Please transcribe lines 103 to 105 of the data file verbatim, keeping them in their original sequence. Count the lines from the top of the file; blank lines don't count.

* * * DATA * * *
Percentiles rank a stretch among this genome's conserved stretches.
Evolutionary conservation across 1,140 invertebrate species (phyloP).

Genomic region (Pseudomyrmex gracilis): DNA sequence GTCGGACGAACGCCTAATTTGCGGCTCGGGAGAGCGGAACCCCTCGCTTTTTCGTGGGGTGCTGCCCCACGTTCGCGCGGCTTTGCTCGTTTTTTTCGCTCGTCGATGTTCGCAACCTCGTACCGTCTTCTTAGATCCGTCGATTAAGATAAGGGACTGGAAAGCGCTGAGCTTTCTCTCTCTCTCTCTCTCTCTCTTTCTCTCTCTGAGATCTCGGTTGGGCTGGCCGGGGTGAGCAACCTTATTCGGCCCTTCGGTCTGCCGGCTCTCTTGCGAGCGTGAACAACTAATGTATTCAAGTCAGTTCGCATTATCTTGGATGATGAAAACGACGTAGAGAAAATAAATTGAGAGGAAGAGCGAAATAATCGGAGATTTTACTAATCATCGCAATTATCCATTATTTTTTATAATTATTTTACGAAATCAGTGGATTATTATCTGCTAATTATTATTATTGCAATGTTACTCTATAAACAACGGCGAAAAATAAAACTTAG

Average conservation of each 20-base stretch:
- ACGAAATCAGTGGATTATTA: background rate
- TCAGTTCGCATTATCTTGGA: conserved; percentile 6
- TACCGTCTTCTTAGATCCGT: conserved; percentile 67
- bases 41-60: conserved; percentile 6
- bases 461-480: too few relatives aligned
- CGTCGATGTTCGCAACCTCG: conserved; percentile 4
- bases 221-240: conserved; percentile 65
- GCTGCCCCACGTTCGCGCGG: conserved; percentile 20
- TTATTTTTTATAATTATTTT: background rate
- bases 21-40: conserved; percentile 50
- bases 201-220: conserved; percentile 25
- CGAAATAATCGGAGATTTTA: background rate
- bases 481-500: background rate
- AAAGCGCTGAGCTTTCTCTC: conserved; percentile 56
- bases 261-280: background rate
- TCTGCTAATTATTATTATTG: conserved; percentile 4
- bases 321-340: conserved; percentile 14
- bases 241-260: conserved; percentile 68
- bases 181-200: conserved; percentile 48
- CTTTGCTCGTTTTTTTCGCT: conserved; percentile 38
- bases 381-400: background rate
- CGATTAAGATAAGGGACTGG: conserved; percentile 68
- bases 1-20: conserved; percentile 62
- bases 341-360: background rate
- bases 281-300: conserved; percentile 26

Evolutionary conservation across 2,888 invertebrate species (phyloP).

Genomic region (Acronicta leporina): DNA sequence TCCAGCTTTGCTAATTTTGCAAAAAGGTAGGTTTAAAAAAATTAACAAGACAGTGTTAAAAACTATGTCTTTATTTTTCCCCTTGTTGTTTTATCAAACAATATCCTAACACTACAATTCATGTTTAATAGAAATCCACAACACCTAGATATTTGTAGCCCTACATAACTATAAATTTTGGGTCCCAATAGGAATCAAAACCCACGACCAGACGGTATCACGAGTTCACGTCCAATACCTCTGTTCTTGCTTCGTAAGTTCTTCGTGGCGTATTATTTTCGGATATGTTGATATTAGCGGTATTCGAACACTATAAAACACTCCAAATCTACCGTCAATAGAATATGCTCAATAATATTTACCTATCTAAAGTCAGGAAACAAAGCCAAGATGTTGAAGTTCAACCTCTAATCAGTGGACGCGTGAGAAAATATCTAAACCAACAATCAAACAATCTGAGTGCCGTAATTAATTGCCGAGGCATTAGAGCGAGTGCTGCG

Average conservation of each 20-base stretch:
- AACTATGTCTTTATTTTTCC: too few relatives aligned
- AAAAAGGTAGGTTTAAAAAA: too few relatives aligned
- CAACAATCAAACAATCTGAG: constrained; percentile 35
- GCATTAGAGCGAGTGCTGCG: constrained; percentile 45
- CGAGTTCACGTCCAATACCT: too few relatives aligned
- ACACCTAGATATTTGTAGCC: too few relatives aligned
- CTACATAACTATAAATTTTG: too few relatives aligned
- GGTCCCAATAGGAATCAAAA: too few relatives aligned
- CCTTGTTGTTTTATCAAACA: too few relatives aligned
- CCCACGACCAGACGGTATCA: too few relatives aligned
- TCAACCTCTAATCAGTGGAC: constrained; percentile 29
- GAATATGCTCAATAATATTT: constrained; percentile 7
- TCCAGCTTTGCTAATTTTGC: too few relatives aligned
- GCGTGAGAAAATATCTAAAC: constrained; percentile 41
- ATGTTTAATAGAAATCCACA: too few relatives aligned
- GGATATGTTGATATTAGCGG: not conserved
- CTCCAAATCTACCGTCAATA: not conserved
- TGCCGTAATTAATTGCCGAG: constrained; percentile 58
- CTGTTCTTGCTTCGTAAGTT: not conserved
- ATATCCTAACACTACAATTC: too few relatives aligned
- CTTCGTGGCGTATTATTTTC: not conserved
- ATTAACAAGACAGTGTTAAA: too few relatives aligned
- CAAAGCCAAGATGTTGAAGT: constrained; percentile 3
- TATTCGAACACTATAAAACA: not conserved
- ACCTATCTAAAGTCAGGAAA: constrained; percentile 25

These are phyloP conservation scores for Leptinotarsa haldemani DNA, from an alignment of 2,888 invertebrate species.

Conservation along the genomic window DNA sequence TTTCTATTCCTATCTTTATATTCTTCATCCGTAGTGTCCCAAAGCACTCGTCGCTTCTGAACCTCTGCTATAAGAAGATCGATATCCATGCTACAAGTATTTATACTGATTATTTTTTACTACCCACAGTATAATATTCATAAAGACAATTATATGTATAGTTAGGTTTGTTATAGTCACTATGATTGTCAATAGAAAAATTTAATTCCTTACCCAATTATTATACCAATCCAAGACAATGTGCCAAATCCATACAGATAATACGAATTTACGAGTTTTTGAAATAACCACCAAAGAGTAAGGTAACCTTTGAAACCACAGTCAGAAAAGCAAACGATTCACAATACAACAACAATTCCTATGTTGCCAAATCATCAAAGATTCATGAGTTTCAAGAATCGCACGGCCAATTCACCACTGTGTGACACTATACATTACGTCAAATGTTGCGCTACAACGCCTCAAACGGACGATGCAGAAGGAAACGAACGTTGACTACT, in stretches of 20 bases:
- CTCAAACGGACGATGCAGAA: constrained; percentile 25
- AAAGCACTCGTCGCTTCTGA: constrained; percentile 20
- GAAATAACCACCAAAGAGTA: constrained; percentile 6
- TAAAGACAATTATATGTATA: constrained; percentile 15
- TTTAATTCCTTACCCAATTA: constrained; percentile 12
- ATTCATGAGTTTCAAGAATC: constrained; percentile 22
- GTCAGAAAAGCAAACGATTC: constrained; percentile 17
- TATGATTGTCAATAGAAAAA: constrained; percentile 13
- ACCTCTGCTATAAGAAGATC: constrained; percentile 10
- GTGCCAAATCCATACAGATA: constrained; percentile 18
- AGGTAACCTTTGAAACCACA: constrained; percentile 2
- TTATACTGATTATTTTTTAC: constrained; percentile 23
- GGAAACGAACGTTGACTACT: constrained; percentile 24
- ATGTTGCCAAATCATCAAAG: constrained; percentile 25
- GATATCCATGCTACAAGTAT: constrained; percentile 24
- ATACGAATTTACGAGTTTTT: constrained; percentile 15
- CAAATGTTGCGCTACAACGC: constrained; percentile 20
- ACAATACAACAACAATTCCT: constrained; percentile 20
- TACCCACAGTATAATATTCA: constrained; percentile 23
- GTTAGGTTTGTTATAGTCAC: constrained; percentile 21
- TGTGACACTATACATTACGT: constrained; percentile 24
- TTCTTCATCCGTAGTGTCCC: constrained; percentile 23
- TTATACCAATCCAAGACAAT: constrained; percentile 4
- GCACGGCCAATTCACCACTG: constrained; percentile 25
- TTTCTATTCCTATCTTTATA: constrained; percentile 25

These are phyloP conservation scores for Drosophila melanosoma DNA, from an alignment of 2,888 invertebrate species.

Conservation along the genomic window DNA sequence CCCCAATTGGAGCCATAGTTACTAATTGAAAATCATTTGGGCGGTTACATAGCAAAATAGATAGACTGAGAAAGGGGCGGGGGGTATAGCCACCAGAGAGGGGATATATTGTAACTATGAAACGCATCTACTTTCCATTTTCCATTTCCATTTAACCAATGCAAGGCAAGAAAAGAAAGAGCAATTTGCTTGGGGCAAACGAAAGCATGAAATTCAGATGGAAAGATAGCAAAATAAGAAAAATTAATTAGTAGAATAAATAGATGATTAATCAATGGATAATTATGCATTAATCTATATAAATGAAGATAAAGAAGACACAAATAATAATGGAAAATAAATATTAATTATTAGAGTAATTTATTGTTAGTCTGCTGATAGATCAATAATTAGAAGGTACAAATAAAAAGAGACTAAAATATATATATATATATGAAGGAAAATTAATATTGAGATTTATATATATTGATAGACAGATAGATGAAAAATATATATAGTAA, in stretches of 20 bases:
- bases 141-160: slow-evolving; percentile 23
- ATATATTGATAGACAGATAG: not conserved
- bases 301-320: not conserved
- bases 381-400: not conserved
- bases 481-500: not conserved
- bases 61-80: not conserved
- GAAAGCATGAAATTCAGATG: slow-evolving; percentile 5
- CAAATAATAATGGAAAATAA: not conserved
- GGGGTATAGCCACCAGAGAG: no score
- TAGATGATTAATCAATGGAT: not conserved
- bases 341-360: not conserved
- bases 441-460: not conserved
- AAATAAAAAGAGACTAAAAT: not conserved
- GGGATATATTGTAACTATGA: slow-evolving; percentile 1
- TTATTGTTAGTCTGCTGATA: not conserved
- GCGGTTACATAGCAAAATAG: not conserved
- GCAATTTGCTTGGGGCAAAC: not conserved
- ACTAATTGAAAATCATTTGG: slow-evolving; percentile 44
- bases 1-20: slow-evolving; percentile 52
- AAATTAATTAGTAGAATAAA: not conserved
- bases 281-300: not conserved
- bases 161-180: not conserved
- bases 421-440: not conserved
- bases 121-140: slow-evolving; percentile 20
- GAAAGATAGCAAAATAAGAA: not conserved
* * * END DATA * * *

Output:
- GCAATTTGCTTGGGGCAAAC: not conserved
- ACTAATTGAAAATCATTTGG: slow-evolving; percentile 44
- bases 1-20: slow-evolving; percentile 52